Urea formaldehyde foam insulation (UFFI) was developed in Europe during the 1950s. It is a low density foam that is pumped into wall cavities. It is made of a mixture of urea and formaldehyde resin, compressed air and a foaming agent. It looks and feels like shaving cream until it hardens and can be white, cream or blue in colour.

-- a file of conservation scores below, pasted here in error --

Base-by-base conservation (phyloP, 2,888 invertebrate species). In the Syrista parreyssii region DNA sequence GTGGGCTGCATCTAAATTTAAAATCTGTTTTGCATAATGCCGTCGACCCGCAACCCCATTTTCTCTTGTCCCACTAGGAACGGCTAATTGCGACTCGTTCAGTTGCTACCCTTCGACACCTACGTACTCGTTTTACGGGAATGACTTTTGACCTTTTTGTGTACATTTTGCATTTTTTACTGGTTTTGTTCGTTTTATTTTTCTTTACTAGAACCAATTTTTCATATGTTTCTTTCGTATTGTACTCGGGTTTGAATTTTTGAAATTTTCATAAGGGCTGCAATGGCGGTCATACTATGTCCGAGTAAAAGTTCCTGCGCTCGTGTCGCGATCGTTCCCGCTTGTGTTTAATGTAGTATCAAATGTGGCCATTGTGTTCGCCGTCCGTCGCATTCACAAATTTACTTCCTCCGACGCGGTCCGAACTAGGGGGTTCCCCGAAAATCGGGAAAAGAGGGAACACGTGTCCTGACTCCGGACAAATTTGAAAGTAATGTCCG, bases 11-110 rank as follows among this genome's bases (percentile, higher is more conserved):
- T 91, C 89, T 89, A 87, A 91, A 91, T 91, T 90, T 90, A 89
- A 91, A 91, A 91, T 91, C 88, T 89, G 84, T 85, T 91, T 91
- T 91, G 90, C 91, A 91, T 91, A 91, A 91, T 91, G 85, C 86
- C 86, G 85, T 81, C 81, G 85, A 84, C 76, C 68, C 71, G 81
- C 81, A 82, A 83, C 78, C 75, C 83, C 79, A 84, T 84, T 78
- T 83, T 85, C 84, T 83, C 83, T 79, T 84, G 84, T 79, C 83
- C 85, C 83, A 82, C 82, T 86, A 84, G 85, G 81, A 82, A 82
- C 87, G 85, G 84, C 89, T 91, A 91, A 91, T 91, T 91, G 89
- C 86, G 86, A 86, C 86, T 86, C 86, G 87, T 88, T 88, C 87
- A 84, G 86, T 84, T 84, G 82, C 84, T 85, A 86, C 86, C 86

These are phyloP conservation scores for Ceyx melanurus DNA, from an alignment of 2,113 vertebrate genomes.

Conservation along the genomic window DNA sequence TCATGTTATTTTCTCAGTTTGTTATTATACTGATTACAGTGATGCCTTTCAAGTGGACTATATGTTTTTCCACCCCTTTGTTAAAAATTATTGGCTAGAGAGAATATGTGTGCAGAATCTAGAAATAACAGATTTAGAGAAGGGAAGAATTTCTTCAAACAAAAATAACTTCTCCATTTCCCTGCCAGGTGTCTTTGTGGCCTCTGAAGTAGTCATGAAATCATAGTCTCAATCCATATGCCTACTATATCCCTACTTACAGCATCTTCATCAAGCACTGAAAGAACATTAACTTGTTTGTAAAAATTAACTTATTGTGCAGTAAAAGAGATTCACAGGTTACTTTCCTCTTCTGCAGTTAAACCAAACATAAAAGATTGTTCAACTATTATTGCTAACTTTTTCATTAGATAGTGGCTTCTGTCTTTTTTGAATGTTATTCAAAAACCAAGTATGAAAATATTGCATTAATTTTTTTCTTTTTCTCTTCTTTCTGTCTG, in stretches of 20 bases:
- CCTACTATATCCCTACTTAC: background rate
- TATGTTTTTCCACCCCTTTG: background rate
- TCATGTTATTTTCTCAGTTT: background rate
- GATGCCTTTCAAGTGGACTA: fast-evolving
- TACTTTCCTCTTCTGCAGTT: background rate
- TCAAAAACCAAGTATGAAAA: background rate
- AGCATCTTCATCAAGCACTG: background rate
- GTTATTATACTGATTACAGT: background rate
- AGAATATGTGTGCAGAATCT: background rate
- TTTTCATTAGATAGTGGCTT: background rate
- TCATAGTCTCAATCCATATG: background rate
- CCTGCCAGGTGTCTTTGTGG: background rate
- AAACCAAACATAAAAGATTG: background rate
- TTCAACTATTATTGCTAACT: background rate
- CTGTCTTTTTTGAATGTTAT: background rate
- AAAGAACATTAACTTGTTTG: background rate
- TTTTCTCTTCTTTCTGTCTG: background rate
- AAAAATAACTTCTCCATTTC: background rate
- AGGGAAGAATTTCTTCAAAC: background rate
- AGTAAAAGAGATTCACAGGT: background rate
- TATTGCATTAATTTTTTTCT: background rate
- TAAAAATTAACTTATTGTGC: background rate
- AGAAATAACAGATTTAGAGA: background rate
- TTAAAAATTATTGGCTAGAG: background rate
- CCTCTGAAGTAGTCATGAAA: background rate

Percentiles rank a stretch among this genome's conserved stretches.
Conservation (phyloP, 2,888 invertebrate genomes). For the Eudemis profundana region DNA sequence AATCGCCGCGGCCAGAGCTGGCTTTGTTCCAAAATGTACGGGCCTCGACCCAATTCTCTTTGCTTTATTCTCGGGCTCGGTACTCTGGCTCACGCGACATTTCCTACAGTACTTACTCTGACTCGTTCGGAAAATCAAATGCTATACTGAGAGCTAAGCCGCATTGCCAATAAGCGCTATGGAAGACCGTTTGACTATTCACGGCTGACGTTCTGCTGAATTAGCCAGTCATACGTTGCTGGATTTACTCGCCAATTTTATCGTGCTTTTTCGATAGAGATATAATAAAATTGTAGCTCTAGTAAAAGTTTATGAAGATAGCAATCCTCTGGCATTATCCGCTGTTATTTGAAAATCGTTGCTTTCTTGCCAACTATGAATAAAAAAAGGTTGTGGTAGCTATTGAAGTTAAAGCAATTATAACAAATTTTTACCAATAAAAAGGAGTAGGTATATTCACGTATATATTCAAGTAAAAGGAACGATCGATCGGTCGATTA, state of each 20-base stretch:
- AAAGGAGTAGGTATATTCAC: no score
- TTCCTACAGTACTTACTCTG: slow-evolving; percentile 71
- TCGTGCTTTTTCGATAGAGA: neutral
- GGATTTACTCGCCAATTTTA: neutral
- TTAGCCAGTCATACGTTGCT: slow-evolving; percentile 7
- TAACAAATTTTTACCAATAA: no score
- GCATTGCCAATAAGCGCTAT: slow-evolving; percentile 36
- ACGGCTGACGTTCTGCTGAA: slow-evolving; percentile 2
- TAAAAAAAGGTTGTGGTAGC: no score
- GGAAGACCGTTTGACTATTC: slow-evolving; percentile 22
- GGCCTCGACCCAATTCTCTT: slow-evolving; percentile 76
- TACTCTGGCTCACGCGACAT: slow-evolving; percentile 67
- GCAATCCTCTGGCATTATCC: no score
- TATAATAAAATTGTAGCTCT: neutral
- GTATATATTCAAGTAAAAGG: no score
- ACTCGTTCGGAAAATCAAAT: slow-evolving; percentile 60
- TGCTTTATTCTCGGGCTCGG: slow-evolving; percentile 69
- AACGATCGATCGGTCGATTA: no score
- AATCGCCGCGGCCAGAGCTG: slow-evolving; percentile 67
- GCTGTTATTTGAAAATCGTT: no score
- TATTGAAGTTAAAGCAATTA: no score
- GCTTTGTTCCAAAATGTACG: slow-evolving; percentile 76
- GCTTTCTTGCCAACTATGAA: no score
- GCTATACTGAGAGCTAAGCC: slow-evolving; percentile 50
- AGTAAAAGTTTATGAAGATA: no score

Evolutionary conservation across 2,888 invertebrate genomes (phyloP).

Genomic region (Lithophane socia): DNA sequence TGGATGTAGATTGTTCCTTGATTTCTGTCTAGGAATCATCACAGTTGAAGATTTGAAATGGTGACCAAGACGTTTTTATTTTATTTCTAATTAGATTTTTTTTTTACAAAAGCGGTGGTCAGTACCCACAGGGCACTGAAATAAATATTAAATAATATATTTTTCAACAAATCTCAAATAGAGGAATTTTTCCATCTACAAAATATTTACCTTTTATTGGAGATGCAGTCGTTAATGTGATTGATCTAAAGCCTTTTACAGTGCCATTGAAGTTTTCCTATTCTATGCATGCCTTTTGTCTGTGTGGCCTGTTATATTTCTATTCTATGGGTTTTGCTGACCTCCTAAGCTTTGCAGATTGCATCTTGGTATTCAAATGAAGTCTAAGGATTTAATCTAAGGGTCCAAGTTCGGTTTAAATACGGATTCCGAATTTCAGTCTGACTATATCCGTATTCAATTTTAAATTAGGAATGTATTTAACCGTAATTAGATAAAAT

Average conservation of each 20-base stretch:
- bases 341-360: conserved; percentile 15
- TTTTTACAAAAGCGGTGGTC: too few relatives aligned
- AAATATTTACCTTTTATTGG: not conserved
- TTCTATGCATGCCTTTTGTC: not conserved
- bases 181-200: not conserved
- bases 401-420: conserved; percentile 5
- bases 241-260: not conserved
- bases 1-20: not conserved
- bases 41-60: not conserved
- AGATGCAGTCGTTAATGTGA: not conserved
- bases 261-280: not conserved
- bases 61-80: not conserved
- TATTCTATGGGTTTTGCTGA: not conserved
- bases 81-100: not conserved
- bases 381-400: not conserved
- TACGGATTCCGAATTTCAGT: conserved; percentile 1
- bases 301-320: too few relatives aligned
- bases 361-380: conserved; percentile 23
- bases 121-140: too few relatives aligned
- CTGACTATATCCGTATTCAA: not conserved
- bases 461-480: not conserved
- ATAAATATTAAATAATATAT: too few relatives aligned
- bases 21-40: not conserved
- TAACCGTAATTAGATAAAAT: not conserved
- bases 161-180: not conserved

It was approved for use in Canada in 1977 by the Canada Mortgage and Housing Corporation. Soon after, the Canadian government offered cash incentives to homeowners to insulate their homes with UFFI. This new insulation was affordable and was excellent for reaching hard-to-reach areas. By 1980, approximately 100,000 homes were insulated with UFFI in Canada.